Prevention of Transmission of Zoonoses
Cats are not really dangerous creatures to keep in the home in relation to zoonotic diseases. What is important is you know and institute measures in the home to prevent transmission of these diseases. Here are measures that can be done to keep you and your family safe.
First of all, persons with weak and compromised immune systems should have minimal contact with animals that may transmit infections. If pregnant or immunocompromised, have other people in the household clean the litterbox in the meantime. If not possible, then they must be especially careful and take measures to protect themselves.
Frequent handwashing is paramount in the prevention of transmission of majority of diseases including zoonotic diseases from cats. Wash hands after touching the cat, handling cat tick and fleas, cleaning the litterbox or gardening. It is best if you wear gloves to protect the bare skin of the hands when performing these activities. When gardening, consciously look out for animal feces in the soil and avoid contact with them.
Maintain sanitation in the household. Control the presence of rodents. Place litterbox far from areas in the house where food is stored, prepared or eaten. Likewise do not allow cats to get on tabletops Follow proper food-handling procedures to reduce the risk of transmission of infectious microbes from contaminated food. Do not allow cats on tabletops especially places where food is being prepared. Do not let cat lick utensils.
Avoid pet overcrowding in the home and maintain the correct number of litterboxes – that is the number of cats in the household plus one litterboxes. Disinfect litterboxes with household bleach regularly. Wash pet feeders, waterers, toys and beddings frequently. If you have sandboxes where children play, cover them when not in use to prevent your cat or other wildlife from defecating on the sand.
Practice the so-called four Ps – “Pick up Pet Poop Promptly”. Clean the litterbox daily. Doing this significantly reduces the risk of humans getting Toxoplasmosis infection because as mentioned above, it takes several days for the oocysts in an infected cat’s feces to develop into the infective stage for humans. Dispose cat fecal material properly making sure it does not contaminate the water supply or the soil where fruits and vegetables are grown. Handle cat litter gently so particles which may harbor infectious organisms will not float in the air increasing your chances of inhaling them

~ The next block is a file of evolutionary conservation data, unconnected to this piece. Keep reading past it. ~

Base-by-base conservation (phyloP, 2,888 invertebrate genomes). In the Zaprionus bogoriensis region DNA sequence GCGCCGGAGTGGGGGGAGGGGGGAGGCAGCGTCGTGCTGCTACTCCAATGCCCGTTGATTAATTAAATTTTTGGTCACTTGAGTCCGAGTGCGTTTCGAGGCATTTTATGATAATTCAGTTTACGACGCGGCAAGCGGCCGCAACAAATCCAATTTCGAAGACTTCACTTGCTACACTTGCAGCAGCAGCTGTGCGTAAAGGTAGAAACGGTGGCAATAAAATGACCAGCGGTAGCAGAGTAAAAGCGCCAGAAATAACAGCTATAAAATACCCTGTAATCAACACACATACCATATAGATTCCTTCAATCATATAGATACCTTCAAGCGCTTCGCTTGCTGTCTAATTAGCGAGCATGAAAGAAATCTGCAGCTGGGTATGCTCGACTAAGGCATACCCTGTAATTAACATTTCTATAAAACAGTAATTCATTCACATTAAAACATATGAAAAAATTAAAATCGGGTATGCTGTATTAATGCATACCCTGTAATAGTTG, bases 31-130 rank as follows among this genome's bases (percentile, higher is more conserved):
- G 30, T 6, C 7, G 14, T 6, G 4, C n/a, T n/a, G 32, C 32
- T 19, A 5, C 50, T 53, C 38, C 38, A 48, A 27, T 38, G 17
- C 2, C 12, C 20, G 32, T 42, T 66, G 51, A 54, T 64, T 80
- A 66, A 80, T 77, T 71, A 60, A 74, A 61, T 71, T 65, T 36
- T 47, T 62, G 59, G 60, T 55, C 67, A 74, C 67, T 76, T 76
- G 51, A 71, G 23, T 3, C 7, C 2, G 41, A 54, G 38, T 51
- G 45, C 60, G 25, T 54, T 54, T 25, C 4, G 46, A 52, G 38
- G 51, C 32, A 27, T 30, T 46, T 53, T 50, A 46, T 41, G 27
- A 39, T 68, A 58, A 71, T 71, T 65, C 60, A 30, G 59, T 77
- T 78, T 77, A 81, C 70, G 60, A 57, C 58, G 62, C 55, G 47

Maintain a regular schedule for your pet cat’s veterinary visit. Keep all vaccinations, especially that of Rabies, up to date. Even if you have solely indoor cats, have them vaccinated and protected against rabies to prevent problems if in case they escape and get outside.
Antiparasitic preventives must likewise be kept updated to protect your pet from getting external and internal parasites. Have a regular fecal examination and deworming schedule for your cat. Control of ticks and fleas is very important as well. This will remove potential intermediate hosts that may transmit many disease causing organisms to your cat.
A regular veterinary check-up will also help to catch diseases early as they develop. Seek immediate veterinary consultation when you have a sick cat, especially when you see lacerations or puncture wounds which may indicate that they have possibly been bitten by a wild animal and at risk for rabies.
Avoid hugging and kissing a sick pet. Keep in mind that for some diseases, even after your cat has apparently recovered from illness, infectious organisms may still be shed in the pet’s feces and body fluids for some weeks. Ask your veterinarian about the risks.
Ideally keep all pet cats indoors so they will not come into contact with wildlife and other stray animals potentially carrying infectious diseases. It will also make it less likely for your cats to get into fights with other animals outside and get wounded. Prevent wildlife from entering into your yard. Do not allow your cats to eat wildlife and do not feed them raw food.
When leaving your cat at the groomers or pet boarding facilities, make sure to give instructions not to share grooming tools or blankets with other pets. This is to minimize transmission infectious agents especially fungal and parasitic.
Handle cats gently so as not to startle them and get scratched or bitten accidentally. Cat inflicted wounds must immediately be washed thoroughly with disinfectant soap and running water to physically remove as much of infectious organisms or material as possible. Seek immediate medical consult if you suspect that your cat may have acquired Rabies or if there is swelling, pain and discharges from the wound. Avoid letting cats lick pre-existing wounds or abrasions.
Having cats as pets is not dangerous in terms of zoonotic diseases. What is important is for cat owners to educate themselves about this. Many cats have been abandoned and left homeless because of unfounded fear from uninformed or misinformed owners. Many resources are freely available to read and be informed. This is a part of responsible pet ownership.